Heel y’ho boys / let her go boys
Bring her head round / into the weather
Heel y’ho boys / let her go boys
Sailing homeward / to Mingulay!
What care we boys / how white the Minch is?
What care we boys / of windy weather
when we know that / every inch is
sailing homeward / to Mingulay?
Chorus
Wives are waiting / on the pier heads,
Gazing seaward / from the heather.
Pull her head ’round / and we’ll anchor
‘Ere the sun sets / on Mingulay!
Chorus
When the wind is wild with shouting
And the waves mount ever higher
Anxious eyes turn ever seaward
To see us home, boys, to Mingulay
Chorus
Far behind us hills of Quinlon,
Soon before us hills of heather,
And you know, boys, candles glow, boys
In the windows of Mingulay
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5 responses to “lullaby

  1. What a wonderful folk song, Bee! Some of the most memorable, fun songs to sing are the sea chanteys; those songs that kept the rhythm of a ship’s work moving forward.

    Sleepless nights for mama, and sleepless nights for babies. Ah, yes….the times when you wonder when it will all settle down, but deep down you know that “this, too, shall pass.” And it does. At the time, it can seem like forever (especially in the night when it’s dark), but eventually the sun comes up and a new day dawns. I love new beginnings.

    Loved the post, Ging.

  2. What an amazing story and post Gweeg! PLEASE KEEP POSTING! This made me think of two songs that I’ve discovered recently that I love, and I hope you’ll like too. They’re both about the same general thing: Although it might seem like it’s hard now, someday you’ll look back on these days through a lens of joy.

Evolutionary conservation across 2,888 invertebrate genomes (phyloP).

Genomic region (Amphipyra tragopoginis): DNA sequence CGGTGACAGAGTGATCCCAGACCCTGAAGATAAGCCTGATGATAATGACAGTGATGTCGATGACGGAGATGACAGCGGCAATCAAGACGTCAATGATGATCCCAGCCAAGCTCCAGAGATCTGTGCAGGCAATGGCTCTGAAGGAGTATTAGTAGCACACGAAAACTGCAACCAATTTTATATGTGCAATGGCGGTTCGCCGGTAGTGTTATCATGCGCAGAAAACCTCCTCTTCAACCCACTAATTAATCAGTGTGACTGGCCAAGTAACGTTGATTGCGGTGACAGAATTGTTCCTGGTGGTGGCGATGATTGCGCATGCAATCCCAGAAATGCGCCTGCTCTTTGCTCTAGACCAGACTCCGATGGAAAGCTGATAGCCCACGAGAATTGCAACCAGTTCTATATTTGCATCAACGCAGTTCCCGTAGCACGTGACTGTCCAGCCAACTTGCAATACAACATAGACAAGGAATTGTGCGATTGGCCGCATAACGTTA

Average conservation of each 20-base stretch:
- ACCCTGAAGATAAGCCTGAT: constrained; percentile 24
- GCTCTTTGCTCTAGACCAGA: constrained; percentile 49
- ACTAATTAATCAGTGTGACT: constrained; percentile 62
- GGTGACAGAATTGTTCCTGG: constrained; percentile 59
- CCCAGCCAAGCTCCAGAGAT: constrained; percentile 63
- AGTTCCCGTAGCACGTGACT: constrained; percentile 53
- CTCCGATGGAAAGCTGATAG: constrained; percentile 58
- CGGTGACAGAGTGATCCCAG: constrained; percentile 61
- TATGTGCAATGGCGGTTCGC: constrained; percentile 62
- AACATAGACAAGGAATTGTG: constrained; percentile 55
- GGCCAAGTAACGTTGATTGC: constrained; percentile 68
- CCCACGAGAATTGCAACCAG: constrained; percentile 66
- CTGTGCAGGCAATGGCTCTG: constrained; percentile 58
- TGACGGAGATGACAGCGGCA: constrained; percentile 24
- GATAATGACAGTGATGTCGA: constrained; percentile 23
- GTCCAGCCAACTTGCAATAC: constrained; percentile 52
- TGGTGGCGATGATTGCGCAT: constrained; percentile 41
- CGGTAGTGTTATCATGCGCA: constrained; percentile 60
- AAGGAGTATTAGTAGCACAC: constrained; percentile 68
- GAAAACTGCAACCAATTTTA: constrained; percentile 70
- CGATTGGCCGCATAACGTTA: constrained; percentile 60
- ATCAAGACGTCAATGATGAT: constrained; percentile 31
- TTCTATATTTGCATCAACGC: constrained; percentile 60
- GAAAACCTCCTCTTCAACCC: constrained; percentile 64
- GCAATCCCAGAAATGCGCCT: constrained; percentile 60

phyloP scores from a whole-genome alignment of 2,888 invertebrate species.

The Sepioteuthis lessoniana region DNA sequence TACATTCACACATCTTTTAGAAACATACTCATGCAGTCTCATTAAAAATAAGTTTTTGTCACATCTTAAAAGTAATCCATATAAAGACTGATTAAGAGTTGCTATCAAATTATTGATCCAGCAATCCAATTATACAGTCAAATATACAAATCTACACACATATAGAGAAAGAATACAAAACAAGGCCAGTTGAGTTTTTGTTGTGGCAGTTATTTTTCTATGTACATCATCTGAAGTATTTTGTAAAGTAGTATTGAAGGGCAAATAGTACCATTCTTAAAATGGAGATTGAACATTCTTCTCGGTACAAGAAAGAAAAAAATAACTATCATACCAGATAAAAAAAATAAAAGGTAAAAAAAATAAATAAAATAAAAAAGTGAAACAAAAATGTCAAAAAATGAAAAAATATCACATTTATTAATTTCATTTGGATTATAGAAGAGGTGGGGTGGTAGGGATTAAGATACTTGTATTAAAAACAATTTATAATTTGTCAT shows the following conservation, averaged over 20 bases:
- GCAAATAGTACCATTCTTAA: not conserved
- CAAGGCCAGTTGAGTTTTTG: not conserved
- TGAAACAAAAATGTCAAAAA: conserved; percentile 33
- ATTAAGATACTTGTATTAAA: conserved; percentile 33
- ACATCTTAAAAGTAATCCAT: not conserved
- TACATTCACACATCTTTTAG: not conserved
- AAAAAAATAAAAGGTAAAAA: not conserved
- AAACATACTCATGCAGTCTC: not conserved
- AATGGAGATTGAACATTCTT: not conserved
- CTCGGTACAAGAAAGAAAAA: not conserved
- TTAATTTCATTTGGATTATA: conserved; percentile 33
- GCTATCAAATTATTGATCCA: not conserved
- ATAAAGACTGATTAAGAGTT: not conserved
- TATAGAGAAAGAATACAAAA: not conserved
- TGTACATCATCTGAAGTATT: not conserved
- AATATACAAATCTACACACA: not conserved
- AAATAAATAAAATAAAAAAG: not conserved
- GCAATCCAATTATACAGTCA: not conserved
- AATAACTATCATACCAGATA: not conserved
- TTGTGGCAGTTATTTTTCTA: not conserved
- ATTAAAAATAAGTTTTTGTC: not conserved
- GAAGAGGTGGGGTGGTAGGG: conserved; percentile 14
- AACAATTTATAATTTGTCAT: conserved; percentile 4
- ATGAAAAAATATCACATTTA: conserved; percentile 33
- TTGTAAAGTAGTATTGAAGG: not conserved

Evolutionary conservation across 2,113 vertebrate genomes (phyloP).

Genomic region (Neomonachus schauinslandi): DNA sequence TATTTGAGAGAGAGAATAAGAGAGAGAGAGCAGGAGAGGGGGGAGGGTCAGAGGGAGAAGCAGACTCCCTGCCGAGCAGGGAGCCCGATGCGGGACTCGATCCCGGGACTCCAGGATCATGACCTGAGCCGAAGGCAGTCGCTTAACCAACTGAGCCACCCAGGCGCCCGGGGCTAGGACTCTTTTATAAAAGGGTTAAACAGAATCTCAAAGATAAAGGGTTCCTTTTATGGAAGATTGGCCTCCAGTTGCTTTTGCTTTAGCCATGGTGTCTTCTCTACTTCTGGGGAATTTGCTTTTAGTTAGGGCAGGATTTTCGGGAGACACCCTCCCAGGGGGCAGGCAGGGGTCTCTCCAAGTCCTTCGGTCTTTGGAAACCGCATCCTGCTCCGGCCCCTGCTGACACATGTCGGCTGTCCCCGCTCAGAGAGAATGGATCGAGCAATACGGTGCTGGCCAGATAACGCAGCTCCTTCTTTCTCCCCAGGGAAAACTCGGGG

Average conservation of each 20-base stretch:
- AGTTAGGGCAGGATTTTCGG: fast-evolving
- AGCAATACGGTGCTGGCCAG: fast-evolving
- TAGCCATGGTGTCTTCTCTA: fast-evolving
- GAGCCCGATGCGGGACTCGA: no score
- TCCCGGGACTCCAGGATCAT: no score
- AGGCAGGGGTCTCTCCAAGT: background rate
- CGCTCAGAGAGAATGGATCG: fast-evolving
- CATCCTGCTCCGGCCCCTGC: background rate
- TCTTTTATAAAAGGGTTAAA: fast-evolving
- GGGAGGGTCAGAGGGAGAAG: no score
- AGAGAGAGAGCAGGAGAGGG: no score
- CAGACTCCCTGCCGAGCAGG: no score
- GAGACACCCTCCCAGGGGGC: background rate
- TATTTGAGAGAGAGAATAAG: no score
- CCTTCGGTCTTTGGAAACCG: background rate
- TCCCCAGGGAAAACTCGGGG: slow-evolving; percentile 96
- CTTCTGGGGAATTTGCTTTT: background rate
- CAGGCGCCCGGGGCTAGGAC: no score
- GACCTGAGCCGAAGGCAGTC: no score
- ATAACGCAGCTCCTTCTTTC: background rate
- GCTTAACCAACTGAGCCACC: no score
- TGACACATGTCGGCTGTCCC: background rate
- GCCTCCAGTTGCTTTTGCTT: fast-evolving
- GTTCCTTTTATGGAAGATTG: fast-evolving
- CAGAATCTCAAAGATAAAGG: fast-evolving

Can’t wait for Sunday!

    Love you!

  3. Remebering….. they are one of the models that I hold near as I try to be the best father and husband to you and our boys.
    I will always be sailing home to you. My love.
    Your words are so incredible. It touches so deep.
    I love you.

  4. Ginger thank you for sharing these wonderful memories with us all. Your gift for writing touches my heart in so many incredible ways. I feel like I am part of your family. Thank you for that gift. Cindi

  5. I had been an infertility patient for almost 10 years when I finally gave birth to my first son (followed quickly 13 months later with our second son). So I made up a song that I sang to them every night while I rocked them:

    You are the one that I’ve waited for.
    You’re the one that I hoped for, the one I adore.
    For God has been gracious; He has been kind.
    He gave us a little one, a beautiful little one,
    To love for all time.

    Followed immediately by that old standard:

    Tell me why the stars do shine.
    Tell me why the ivy twines.
    Tell me why the sky’s so blue.
    And I will tell you just why I love you.

    Because God made the stars to shine,
    Because God made the ivy twine,
    Because God made the sky so blue,
    Because God made you,
    That’s why I love you.

    When Garth (#2) was little, the poor kid had one ear infection after another. Three tubes later, he’s now deaf in that ear. But there were many, many nights when I slept in an upright position on the couch as he nestled upright on my shoulder. It was the only way he could breathe and sleep. At the time it was exhausting, but all I remember now was that I could give him the relief he needed, while I sang him the two songs that probably gave me more comfort than they did him.